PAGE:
"What we do is not enough. The counseling should be done every time they come for treatment. Sometimes, we just give them their drug and send them home. You do not even know if they are taking the drugs the right way." (clinical nurse)
The challenges of DOT
The majority of patients said that DOT with daily supervision of treatment for the first two months is a very difficult task to accomplish. The initial phase of treatment during which daily supervision is made was the phase when many patients were ill and weak, and for such patients, it meant that they often had to come to the clinic accompanied by their families. This meant that families were also bearing the burden of treatment. In addition to physical weakness, transport costs were also a problem for many patients who had financial difficulties:
"I had to come every day for injections. I tell you the truth, there was a time when I had to sell my jewellery: my rings, my necklace, everything. I had to run here without even eating breakfast." (35 year-old female patient)
DOT was particularly problematic for those patients who had irregular jobs and who had to go looking for a job on a daily basis. A 36 year-old daily laborer explained his situation:
"I have to go in the morning. We stand at the roundabout and wait for someone to give us a job. If I don't go, someone else will take it. It will not stand and wait for me." (36 year old male patient)
All health professionals agreed that DOT with daily supervision is a difficult task for most of their patients, and in particular co-infected patients who needed to attend the clinics for ART as well. Most believed that DOT is too rigid, and some stated that something needs to be done to modify the daily schedule into a better schedule for patients. A medical doctor explains:
"Asking a person to come every day is a punishment. We should change something; find a certain schedule, for example weekly for the first month." (medical doctor)
Timing of ART
Participants in this study had started ART at different phases during TB treatment. Some were initiated on ART in the intensive phase of TB treatment, some in the continuation phase, and a few were already on ART when they were started on treatment for TB. Patients who had been told by health professionals that ART would be delayed until the end of the intensive phase of TB treatment were positive about this, since they had fears and doubts about starting concomitant treatment immediately. One group believed that their body would "adapt" to the TB drugs with time, and it will make it easier for them to tolerate the ART, hence allowing them to follow both treatments properly. Three of the patients who had defaulted treatment in this study said that initiation of ART in the intensive phase of their TB treatment had been too difficult, and that they were unable to tolerate treatment. They said that delaying the ART would have been better in their cases. A 36 years old male defaulter who had discontinued both anti-TB and ART drugs explained:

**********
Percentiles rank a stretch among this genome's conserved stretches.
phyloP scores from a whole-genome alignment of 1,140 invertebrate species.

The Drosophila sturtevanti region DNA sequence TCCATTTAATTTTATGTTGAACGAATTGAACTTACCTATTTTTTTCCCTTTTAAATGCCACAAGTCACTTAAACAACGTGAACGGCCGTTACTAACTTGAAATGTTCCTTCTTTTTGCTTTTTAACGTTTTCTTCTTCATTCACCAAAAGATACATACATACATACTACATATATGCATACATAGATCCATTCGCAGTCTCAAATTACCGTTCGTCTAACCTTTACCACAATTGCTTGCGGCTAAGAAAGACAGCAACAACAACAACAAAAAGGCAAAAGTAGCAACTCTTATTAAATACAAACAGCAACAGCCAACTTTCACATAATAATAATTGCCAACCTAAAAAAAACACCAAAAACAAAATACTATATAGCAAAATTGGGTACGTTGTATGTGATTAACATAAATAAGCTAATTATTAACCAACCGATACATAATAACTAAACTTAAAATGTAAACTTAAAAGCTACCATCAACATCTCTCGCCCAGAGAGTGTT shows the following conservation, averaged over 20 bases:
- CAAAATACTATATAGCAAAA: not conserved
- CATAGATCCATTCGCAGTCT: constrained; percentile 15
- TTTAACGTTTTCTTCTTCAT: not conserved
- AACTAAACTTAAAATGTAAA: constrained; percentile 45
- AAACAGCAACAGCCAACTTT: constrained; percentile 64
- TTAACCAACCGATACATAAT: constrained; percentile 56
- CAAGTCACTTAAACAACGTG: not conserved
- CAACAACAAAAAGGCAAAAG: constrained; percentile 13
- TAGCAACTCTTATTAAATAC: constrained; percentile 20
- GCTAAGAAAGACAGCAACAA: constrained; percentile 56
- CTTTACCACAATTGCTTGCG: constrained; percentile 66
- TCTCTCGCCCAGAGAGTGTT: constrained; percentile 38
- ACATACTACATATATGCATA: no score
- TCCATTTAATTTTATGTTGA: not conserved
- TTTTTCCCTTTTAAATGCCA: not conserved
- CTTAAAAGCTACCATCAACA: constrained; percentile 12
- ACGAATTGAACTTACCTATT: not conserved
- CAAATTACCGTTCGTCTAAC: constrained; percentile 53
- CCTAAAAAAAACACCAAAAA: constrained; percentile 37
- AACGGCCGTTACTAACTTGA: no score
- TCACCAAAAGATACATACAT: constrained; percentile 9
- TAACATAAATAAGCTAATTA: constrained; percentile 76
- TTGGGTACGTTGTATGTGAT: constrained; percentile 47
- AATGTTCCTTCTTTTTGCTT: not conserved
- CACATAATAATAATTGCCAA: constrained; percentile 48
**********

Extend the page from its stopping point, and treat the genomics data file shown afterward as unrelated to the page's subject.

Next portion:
"It is better to take one drug and then the other drug. Your stomach can tolerate it. Your body can tolerate it. Together, it is too much. That is why I stopped my drugs." (36 year-old male participant)
Many patients believed that they were predisposed to stigma because of TB. For many of these patients, that was mainly due to the fact that people associated TB with HIV. Many had seen other HIV patients suffering from stigma and discrimination in their communities, and feared that the same might happen to them. Some shared their experiences, such as being pointed at in their neighborhoods, neighbors gossiping about their illness behind their backs and exclusion from social events. Some patients said the stigma was directly related to the TB because they were believed to be infectious. These actual experiences and anticipations of stigma resulted in many patients hiding their diagnosis of TB or only disclosing it to selected people, mostly close families. A male focus group participant said:
"Before, I knew a lot of people with TB who did not have HIV. But now, if you say you have TB, people will take it to HIV. Me, even when I take these TB drugs, I don't tell to anyone." (male focus group participant)
Fear of stigma not only lead to such patients not disclosing their illnesses but also made seeking TB treatment in their catchments areas difficult as mentioned earlier, for fear of being identified by neighbors:
"I don't want neighbors to see me here [at the TB clinic]. One day, I saw this girl from my neighborhood here; I was sitting outside and waiting. I wished the earth would open and swallow me. I know she would spread the gossip. I tried to hide behind the man sitting next to me. I don't think she saw me." (36 years old male patient)
This fear was confirmed by many health professionals who explained that they have faced difficulties with patients who do not want to receive treatment in the health centers located in their vicinity, for fear of being identified by neighbors.